|German judges during the Nazi era in Germany. These judges - all the while purporting to support |
the rule of law - handed down rulings that deprived people of basic human rights.
As noted before, besides being a political junkie, I was a history major in college and have continued to read historical works in the decades since. One of the periods in history I find most disturbing and horrifying is the period when Hitler rose to power in Germany which then progressed into World War II and the Holocaust. Hitler used several tools to rise to power some of which included (i) fanning hatred against racial and religious minorities (e.g., Gypsies and Jews) and depicting them as dangerous and less than human, (ii) attacking the press and calling legitimate news that sought exposed Nazi tactics as the German equivalent of "fake news" and (iii) used the courts and legislation to strip away the rights of targeted minorities. In his effort, he was aided by "good Germans" who either looked the other way at wrong doing or supported Hitler's efforts because he played to their prejudices and bigotry. Many of these "good Germans" were - or at least pretended to be - good Christians.
Fast forward to today and we see a number of the same tactics being employed. Watch a Trump rally and then watch a clip of from a Hitler rally. The similarities are disturbing and certain groups are being targeted for hate and mistreatment today just as in the 1930's. Then, of course, we hear the constant lie that main stream media is disseminating "fake news." And we are seeing the third element, as well, as Trump is packing the federal courts with right wing extremists. Voting rights are being stripped from minorities and others seem destined to see a right wing controlled U.S. Supreme Court declare them as open game for discrimination. Just as disturbing, I see far too many - including "friends" - cheering all of this on as they remain seemingly oblivious to the very real harm that many will suffer. Among these cheerleaders are the Christofascists to whom Trump promised the moon in exchange for their political support. They, however, know full well the harm they are doing and find it perfectly fine. Like the Auschwitz staff in the image below, they see others who do not subscribe to their beliefs as less than human and worthy of mistreatment. In the case of gays, they even use the same sorts of lies merely swapping the word "Jew" for "gay" or "homosexual." They are now seemingly poised with the help of Trump judicial appointments, including that of Neil Gorsuch and Brett Kavanaugh, to begin stripping away the rights of LGBT citizens with the help of the five "conservatives: on the high Court. A column in Huffington Post looks at this frightening prospect:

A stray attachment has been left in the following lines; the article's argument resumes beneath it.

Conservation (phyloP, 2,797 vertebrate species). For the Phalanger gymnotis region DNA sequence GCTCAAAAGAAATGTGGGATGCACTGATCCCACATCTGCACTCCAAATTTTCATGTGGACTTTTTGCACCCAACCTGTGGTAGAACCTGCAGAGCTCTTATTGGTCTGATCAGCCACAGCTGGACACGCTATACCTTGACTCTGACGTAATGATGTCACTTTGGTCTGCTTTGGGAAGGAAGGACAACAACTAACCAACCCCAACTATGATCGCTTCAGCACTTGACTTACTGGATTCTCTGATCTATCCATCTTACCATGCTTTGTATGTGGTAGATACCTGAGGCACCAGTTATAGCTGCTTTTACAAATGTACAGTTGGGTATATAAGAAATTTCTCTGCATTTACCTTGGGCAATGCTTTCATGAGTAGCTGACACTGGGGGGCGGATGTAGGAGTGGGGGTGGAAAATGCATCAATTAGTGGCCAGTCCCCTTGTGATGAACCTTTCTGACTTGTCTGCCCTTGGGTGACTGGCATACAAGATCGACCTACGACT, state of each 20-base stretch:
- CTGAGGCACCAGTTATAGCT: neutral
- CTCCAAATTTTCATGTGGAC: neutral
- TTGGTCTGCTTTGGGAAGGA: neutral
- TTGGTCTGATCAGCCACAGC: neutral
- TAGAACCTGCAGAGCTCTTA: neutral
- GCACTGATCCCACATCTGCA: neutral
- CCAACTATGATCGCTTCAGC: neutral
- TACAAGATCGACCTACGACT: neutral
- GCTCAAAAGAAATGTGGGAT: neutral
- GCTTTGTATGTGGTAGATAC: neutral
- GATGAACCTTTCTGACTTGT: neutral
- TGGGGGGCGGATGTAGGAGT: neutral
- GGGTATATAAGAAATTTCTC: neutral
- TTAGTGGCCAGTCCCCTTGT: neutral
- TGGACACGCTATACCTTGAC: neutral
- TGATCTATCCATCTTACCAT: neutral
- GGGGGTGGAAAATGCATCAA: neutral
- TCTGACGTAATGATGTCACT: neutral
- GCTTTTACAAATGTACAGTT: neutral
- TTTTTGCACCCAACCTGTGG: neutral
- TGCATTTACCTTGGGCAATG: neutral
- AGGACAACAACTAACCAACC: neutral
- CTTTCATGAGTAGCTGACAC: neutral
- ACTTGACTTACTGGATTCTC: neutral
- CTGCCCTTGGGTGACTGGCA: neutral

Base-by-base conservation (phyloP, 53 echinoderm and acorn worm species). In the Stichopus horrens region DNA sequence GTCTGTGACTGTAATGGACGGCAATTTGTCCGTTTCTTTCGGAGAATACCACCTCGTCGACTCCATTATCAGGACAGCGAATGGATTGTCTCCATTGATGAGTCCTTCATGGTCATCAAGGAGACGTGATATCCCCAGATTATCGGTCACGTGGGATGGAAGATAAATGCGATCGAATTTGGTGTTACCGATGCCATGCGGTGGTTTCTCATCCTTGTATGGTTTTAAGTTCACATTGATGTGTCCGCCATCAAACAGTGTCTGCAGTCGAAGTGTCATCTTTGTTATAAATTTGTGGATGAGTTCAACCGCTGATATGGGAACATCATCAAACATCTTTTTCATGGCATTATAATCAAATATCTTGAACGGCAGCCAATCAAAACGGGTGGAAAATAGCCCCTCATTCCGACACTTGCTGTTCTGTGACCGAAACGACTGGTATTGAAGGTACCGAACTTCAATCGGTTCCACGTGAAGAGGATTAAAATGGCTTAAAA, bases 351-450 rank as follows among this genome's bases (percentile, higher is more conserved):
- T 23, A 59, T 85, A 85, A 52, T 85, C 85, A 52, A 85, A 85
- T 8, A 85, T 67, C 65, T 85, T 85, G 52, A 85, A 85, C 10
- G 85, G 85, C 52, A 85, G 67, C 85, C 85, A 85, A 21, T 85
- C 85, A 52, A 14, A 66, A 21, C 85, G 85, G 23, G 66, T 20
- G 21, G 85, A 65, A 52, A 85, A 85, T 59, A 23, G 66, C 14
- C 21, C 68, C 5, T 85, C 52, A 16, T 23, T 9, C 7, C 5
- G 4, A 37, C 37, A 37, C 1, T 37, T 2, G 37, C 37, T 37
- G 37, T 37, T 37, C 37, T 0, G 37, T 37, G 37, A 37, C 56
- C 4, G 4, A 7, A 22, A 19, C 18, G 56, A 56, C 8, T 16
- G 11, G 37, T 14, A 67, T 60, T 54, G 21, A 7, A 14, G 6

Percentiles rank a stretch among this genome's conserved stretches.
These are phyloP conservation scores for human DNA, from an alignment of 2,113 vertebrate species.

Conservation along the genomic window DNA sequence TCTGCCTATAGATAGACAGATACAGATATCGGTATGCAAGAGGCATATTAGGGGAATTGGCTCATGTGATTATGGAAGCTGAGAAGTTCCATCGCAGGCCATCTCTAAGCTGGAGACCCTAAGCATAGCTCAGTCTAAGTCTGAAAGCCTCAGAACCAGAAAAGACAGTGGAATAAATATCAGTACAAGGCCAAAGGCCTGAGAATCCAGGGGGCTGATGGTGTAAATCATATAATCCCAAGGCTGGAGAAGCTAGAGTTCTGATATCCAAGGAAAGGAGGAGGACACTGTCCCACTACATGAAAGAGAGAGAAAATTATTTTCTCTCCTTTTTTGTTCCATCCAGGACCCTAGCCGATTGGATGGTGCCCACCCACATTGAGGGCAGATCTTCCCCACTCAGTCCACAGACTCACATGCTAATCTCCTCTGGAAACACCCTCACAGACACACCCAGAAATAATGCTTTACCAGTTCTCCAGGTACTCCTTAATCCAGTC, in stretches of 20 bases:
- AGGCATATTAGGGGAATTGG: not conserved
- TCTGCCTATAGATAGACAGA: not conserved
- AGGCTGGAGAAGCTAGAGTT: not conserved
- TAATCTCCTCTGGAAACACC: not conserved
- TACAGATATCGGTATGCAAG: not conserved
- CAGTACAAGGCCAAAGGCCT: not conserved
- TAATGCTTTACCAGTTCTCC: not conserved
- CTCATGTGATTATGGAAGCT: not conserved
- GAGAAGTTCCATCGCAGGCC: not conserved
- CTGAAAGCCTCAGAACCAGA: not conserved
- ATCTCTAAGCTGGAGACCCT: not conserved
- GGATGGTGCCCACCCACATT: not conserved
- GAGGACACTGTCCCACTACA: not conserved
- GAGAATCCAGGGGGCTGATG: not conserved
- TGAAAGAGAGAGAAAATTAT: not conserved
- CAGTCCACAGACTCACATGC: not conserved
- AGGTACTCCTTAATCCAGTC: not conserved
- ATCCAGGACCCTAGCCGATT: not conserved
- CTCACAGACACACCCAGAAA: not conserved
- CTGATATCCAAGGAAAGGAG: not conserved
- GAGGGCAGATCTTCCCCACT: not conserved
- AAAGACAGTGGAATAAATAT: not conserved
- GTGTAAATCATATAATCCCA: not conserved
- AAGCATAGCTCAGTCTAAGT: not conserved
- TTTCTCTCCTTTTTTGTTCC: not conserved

While much of the country was in an uproar over the nomination (and confirmation) of Brett Kavanaugh to the U.S. Supreme Court, anti-LGBTQ religious extremists in Texas filed a federal lawsuit against the city of Austin targeting its anti-discrimination ordinance protecting LGBTQ people, claiming it infringes on their religious liberty. Two days later, another anti-LGBTQ group in Texas filed a second, separate and even broader lawsuit attacking the Austin ordinance in state court.[I]f the U.S. Supreme Court ― or individuals’ state Supreme Courts ― were to rule such laws in violation of “religious liberty,” hundreds of such laws protecting LGBTQ people across the United States could be wiped out.
The Supreme Court did, in fact, have a chance to do that earlier this year ― or to do the opposite and make it clear that LGBTQ people are constitutionally protected ― in its Masterpiece Cakeshop v. Colorado Civil Rights Commission decision. But it punted on either outcome.
And while Justice Anthony Kennedy, writing for the majority, said that Colorado and ostensibly any other state or locality “can” protect LGBTQ people from discrimination, he and the court didn’t emphatically state that those protections are constitutionally guaranteed, leaving it for another case to decide the issue.